Let’s think about what these words mean: experts, expertise, professionalism, experience, interest and interests. One way or another they are all about being clever. Having amassed a body of information. But then they represent doing different things with that information. It is interesting to separate the threads to discuss each but it is really important to keep in mind how much they overlap. Things like this are not neat and tidy. That being said, let’s have a look:

Professional: A professional is not someone paid to do something. A professional is someone whose opinion you can act upon as presented without interpretation. Lawyers, accountants and doctors are professionals. Engineers, too. They… we… carry errors and omissions insurance in case our opinions are wrong and cause harm to those who relied upon them. It is not to say that that those who are not professionals are highly skilled or deserving of significant pots of money. But every time I hear someone mention professional baseball players, I ask myself where fans can file the claim against the Chicago Cubs for undue emotional reliance. Similarly, I can’t see any brewers getting errors and omissions insurance to protect drinkers against negligent brewing, especially given the amount of that going around. Are there beer professionals? Not that many. Not most of the folk you might hear calling themselves professionals.

Expert: Not all professionals are experts and not all experts are professionals. As a professional lawyer, I hire experts and I challenge experts – both pros and not pros. People don’t like us for that. Lawyers don’t really care. It’s the job. No, it’s the profession. Me, I have done enough work in certain specific areas like history and heritage related matters that I peer review the work of experts myself. I challenge the content of their reports. Even reports by experts who are professionals which I am supposedly not required to go behind. Thankfully, it happens rarely. Mainly because (i) professionals who are not experts in a given field should be aware of their incapacity and do not tread beyond their specialty and (ii) true experts are so focused on the particulars of their particular topic. Because experts are experts in niche topics. Can there be a beer experts? Not in my opinion. Because, for one thing, “beer” is too big a topic and, for another, so much about beer and brewing is so self-evidently shallowly researched. So far. Example. Stan asked where Cicerones fit in. I responded that it was an example of “expert creep – trained as top notch wait staff they take on more status.” I should have written “some” take on more status. The niche training works in the niche. Beyond the niche… well, things get wonky.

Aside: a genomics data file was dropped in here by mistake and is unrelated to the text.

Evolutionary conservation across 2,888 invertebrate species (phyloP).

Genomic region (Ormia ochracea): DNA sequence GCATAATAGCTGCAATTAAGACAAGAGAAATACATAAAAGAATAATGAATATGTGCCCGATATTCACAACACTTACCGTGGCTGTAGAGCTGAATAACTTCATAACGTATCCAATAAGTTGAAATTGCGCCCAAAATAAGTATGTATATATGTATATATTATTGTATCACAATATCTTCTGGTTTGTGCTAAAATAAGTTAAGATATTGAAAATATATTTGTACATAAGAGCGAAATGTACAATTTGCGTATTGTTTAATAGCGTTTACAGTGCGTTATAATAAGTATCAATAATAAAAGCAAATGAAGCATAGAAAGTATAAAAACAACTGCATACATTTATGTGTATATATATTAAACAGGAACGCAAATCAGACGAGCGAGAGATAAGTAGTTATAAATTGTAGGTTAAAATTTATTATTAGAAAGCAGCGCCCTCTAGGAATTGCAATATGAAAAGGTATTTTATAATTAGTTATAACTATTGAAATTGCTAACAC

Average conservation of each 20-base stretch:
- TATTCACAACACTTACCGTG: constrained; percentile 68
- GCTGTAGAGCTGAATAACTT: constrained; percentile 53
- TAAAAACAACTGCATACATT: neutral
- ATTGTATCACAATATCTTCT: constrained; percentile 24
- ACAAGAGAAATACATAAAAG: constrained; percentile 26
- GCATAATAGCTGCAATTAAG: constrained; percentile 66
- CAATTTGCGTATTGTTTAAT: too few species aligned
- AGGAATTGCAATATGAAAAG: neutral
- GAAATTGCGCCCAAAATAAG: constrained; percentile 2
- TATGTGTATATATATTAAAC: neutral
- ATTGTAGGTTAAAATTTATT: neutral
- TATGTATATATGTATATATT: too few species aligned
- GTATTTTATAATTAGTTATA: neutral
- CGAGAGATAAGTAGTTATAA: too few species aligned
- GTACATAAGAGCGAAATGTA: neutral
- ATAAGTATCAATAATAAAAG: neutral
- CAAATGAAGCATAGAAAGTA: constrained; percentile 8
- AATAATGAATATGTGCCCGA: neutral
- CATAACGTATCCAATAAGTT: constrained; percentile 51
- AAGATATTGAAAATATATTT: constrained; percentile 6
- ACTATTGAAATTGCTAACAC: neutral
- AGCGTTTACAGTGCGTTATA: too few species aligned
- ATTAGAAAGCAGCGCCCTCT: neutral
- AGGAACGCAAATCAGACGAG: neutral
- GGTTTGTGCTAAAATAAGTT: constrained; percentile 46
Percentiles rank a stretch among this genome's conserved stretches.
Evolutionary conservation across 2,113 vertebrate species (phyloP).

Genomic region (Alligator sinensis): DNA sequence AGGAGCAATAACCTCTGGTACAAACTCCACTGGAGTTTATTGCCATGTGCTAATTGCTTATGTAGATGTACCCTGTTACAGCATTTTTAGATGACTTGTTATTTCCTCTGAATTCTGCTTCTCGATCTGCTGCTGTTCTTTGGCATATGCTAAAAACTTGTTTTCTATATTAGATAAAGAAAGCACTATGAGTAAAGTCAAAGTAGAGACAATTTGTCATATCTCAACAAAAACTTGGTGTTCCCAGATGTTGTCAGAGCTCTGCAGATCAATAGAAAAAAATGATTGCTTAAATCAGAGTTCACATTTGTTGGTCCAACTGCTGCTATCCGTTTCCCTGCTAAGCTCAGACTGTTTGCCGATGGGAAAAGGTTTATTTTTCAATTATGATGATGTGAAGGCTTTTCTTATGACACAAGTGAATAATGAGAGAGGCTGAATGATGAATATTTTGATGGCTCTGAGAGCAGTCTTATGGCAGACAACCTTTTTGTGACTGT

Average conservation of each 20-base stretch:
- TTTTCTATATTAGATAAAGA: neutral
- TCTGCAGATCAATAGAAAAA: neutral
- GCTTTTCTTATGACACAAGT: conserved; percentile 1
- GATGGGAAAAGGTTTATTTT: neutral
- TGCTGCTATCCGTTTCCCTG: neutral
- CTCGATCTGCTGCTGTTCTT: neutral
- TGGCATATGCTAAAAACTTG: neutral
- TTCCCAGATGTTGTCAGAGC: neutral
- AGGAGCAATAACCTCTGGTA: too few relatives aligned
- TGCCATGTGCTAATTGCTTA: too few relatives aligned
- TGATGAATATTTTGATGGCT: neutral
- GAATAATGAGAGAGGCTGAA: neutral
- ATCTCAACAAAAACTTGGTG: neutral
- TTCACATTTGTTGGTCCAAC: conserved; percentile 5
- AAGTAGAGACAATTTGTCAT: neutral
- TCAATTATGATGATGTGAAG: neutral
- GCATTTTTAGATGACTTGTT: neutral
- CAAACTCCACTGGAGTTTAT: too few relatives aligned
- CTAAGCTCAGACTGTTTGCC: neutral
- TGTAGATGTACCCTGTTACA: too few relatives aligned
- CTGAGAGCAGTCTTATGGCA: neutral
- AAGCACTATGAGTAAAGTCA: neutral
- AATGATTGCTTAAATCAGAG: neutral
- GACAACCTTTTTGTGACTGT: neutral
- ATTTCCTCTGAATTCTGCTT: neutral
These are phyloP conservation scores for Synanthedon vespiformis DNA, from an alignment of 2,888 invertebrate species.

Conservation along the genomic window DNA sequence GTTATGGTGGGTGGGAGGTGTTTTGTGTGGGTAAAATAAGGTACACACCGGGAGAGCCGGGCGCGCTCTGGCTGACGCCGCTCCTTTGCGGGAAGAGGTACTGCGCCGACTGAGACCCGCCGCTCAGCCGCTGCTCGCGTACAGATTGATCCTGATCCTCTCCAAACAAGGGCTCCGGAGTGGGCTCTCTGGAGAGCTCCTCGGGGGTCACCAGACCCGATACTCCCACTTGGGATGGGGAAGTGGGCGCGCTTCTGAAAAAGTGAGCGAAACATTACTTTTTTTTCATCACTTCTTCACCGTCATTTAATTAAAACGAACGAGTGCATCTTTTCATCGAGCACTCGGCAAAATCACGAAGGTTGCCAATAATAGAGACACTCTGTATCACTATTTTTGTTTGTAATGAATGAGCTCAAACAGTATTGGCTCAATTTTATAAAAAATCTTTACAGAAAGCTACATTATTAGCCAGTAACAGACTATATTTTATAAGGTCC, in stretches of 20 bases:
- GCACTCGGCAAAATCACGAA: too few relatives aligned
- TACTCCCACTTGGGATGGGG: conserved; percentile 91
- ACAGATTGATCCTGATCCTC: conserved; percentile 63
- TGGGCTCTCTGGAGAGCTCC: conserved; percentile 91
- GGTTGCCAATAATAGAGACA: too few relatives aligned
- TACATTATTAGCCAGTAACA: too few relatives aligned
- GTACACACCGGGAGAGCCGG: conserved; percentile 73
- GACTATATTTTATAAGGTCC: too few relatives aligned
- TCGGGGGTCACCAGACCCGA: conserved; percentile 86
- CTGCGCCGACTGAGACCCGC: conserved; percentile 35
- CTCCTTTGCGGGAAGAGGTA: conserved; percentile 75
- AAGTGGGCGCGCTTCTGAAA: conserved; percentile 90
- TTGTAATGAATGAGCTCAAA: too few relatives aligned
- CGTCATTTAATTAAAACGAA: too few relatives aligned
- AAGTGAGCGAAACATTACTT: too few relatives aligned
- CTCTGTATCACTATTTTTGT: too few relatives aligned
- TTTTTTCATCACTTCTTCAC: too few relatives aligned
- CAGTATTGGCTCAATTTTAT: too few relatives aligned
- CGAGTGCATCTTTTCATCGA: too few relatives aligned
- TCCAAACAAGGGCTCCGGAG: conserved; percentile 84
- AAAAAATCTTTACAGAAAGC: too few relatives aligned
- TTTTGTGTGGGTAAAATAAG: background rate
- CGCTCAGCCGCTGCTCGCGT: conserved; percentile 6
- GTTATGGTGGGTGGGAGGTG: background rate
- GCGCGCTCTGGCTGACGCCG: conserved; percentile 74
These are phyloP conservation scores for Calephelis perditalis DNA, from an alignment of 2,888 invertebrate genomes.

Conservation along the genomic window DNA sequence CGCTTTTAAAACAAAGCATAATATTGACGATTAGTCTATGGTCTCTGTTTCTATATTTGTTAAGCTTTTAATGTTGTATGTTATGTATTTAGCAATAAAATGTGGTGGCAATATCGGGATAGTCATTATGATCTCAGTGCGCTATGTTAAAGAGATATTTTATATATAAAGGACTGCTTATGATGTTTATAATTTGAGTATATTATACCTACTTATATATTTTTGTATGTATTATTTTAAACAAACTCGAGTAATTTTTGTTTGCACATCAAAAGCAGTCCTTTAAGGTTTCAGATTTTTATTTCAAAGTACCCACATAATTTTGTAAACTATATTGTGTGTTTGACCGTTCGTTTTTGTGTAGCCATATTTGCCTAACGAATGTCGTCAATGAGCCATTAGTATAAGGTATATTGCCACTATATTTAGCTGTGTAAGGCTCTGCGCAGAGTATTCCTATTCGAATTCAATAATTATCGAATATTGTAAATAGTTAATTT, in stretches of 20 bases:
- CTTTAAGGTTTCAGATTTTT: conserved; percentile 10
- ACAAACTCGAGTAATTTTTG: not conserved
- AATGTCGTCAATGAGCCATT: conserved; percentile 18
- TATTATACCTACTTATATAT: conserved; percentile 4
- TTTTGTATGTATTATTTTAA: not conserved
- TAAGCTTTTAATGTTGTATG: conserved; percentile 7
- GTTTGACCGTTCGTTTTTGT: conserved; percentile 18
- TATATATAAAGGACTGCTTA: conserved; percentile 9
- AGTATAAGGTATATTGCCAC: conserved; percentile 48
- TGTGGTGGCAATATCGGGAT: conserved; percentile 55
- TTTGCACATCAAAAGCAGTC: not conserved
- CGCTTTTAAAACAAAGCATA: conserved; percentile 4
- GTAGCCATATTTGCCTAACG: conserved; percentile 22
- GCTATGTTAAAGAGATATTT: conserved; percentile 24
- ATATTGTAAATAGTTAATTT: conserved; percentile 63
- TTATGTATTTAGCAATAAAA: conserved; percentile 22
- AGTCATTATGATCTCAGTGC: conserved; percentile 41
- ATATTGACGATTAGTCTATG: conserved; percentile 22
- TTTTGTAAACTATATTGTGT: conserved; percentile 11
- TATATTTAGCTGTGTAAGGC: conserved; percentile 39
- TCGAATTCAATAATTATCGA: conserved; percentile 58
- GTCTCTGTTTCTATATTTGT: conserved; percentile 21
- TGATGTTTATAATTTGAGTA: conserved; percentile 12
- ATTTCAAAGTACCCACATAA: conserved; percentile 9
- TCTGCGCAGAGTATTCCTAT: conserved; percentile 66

Expertise: This I think is the most important point. The body of knowledge is collectively the “expertise” in that topic. It also means the skill of an expert. I am interested in the first meaning. “Canada’s expertise in coconut production is lacking” is something that can be said. Similarly, we can correctly say that the western worlds collective expertise in all aspects of beer and brewing is not as sophisticated as its collective expertise in public health or the economics of international trade. Beer and brewing is (i) not as complex topic to attract a body of expertise and (ii) where it is complex it is not well researched… yet. There are reasons for this lack of complexity that are obvious. It is only beer. But there are also reasons for the lack of detailed study that are not as obvious. I call these factors “interests” and they are not all alike.